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Democrats resigned to lasting struggle

WASHINGTON – Democratic leaders resigned themselves Wednesday to a prolonged and potentially damaging battle between Sens. Hillary Rodham Clinton and Barack Obama for their party’s presidential nomination, but said they will push for a quick conclusion to the intraparty warfare once the primaries end in early June.

Clinton’s victory in Pennsylvania stilled talk that she should consider quitting the race before the end of the primaries because of Obama’s significant advantage in pledged delegates. But party leaders were split about the potential consequences of another six weeks of tough campaigning by the two candidates.

“What happened yesterday was what a lot of us were afraid would happen,” Tennessee Gov. Phil Bredesen said. “There is no clear resolution. She did a little better than expected, but they’re still standing there, slugging it out. Everybody’s getting bloody and there’s no knockouts. It helps prolong that.”

Party leaders expressed concern that, as Clinton and Obama continue to focus on one another, Sen. John McCain of Arizona, the presumptive Republican nominee, is getting a free ride as he reintroduces himself around the country and begins laying out his platform for the general election.

But Democratic National Committee Chairman Howard Dean said he is “less concerned than a lot of Democrats” about the consequences of the nominating contest, noting that the primaries are drawing hundreds of thousands of new voters to the party rolls and that in 60 days, that will be more important than the combat between Clinton and Obama.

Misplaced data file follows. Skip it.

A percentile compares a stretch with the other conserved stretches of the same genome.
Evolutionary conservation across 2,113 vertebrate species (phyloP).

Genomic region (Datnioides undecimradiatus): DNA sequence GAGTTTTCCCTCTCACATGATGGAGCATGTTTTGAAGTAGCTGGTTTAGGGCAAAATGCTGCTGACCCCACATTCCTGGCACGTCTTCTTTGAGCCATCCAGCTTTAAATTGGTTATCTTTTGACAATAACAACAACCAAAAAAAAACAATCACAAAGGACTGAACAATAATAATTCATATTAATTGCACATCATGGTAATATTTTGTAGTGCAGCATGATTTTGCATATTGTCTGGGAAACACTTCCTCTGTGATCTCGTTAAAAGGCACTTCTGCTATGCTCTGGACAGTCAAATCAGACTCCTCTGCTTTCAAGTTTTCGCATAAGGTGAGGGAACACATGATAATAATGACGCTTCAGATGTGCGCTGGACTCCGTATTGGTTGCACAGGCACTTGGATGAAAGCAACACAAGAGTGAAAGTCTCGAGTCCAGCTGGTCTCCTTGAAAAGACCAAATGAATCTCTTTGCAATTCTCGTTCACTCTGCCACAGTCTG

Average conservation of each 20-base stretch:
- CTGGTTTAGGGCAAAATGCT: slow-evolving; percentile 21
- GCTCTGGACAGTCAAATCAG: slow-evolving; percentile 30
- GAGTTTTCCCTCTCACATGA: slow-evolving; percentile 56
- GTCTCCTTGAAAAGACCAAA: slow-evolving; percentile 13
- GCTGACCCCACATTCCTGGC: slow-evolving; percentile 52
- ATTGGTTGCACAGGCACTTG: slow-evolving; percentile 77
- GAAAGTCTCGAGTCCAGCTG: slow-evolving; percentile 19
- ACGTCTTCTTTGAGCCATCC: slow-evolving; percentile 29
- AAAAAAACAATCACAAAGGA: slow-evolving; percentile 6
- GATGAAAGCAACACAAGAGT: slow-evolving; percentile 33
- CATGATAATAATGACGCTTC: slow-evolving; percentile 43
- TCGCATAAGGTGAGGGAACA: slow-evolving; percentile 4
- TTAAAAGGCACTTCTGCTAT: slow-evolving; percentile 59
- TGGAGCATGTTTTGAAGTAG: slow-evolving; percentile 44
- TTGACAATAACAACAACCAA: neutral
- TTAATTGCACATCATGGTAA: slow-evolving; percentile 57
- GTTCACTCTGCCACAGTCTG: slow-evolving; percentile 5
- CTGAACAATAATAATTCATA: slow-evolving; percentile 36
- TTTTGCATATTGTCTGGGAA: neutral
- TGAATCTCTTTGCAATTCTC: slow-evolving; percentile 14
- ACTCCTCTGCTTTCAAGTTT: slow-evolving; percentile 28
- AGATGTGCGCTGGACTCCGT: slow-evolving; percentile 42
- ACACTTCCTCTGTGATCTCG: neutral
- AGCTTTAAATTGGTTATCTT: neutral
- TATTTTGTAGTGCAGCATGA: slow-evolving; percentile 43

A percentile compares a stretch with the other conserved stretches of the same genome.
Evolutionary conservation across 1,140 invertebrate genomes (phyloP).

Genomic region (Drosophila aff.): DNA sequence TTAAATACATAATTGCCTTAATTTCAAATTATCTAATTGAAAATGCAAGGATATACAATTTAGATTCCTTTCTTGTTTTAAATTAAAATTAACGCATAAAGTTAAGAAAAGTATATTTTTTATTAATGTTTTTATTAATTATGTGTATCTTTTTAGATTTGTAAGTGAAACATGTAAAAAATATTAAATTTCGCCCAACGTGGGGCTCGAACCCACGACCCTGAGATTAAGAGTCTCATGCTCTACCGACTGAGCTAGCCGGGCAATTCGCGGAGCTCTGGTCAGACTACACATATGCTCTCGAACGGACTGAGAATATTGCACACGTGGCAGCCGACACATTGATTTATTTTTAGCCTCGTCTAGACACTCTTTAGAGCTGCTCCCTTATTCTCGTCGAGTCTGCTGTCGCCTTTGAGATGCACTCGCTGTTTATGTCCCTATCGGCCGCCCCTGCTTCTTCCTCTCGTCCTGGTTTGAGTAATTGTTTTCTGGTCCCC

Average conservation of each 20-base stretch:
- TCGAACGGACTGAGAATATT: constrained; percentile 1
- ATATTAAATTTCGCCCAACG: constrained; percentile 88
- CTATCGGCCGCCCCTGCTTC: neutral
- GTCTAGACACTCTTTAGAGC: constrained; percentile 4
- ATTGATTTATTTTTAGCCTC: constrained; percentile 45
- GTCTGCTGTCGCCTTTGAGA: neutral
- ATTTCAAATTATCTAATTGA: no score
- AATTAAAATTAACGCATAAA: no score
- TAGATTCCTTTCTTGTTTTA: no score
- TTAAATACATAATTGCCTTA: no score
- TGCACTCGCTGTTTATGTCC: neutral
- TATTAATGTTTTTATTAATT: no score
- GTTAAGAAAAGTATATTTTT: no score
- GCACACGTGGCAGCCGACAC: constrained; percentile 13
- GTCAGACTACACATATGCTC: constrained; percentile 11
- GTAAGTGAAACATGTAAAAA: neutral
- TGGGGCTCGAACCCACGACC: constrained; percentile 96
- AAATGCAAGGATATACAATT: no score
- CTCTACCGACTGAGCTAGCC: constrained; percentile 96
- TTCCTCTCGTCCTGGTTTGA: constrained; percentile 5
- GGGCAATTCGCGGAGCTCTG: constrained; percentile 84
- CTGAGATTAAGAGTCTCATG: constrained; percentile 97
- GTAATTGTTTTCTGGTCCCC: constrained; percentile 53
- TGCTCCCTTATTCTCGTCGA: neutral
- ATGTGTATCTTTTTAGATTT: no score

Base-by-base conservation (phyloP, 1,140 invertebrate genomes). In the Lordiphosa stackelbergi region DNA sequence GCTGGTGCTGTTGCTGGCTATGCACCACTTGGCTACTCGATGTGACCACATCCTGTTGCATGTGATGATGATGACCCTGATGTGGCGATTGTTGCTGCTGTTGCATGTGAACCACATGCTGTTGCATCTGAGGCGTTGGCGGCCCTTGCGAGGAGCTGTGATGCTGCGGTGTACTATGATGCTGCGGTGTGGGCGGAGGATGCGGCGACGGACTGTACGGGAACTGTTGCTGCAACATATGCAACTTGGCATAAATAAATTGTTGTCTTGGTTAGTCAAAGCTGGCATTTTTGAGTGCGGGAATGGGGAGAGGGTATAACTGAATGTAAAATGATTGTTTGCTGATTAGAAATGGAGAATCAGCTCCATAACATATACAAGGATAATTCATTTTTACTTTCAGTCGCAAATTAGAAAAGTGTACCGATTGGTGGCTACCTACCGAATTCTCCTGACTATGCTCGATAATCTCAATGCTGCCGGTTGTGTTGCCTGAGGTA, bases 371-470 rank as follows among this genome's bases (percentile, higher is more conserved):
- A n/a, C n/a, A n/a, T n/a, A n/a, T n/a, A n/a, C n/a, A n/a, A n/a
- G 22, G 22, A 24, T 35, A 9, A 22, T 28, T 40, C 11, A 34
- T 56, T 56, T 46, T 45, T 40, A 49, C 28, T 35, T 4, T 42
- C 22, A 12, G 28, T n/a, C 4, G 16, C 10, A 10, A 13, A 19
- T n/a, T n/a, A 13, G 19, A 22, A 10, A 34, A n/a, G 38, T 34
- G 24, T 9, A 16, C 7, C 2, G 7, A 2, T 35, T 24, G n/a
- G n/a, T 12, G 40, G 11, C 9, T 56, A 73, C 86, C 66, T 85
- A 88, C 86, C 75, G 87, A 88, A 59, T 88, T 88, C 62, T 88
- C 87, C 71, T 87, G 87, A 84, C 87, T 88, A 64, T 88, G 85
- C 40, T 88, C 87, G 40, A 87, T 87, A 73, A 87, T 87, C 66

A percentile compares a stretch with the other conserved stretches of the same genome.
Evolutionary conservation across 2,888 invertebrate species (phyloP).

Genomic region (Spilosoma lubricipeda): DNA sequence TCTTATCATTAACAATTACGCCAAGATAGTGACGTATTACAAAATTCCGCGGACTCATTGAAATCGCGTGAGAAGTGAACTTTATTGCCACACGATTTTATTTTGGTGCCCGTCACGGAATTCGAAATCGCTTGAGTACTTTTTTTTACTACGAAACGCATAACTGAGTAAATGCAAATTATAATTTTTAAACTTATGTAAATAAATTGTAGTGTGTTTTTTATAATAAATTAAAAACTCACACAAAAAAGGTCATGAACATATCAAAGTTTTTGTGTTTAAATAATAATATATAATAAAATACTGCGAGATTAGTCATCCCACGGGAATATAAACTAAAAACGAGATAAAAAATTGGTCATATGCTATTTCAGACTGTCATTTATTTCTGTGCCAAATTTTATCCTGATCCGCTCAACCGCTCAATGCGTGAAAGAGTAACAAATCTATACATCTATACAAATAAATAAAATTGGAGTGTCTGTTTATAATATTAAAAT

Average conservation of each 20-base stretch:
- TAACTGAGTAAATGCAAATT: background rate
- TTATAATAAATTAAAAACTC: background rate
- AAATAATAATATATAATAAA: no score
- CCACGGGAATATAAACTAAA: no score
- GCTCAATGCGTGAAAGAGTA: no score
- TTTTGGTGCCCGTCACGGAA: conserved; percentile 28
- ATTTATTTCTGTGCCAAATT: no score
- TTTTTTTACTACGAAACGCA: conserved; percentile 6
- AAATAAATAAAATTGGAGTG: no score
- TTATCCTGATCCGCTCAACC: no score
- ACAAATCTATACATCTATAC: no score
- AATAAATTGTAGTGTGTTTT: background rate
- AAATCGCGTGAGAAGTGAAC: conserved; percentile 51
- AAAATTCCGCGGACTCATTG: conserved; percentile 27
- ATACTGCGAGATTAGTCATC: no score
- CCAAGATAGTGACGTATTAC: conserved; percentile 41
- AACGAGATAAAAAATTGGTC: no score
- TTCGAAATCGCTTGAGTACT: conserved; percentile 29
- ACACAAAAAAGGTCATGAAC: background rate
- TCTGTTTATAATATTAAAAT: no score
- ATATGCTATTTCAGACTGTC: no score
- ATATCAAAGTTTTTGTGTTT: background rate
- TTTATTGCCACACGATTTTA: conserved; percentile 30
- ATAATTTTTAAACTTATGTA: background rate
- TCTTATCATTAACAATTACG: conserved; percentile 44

Dean echoed the view of others that Clinton’s 10-point victory in Pennsylvania, which matched her victory margin in Ohio last month, earned her the right to press ahead with her underdog candidacy. “I think she certainly has a lot to be proud of,” he said. “I wouldn’t think anybody would drop out at this point nor have I ever suggested anyone should.”

Rep. Brad Miller, D-N.C., an uncommitted superdelegate, agreed. “I’m not going to tell her to drop out,” he said. “I wouldn’t tell someone that just won a major primary by 10 points to drop out.”

But Dean also reiterated his call for uncommitted superdelegates to move quickly once the primaries are over to declare their allegiance and end the Clinton-Obama contest before it does lasting damage to the party’s hopes of winning the White House in November. “We’d like to know who the nominee is by the end of June,” he said.

Bredesen, who earlier proposed that superdelegates convene in June to express their preferences, said party leaders have an obligation to force some kind of action in June to end the nomination battle.

“The time is coming when the Democratic Party steps up and exercises leadership to resolve this issue,” he said. But he added pointedly, “I just don’t think hope can be the entire strategy.”

Obama picked up the support of two Democratic superdelegates Wednesday, while Clinton snared one more. Obama leads the overall delegate race with 1,723 to Clinton’s 1,592, according to the Associated Press. Clinton leads among superdelegates 259-235, a margin that has been steadily shrinking over the past six weeks.


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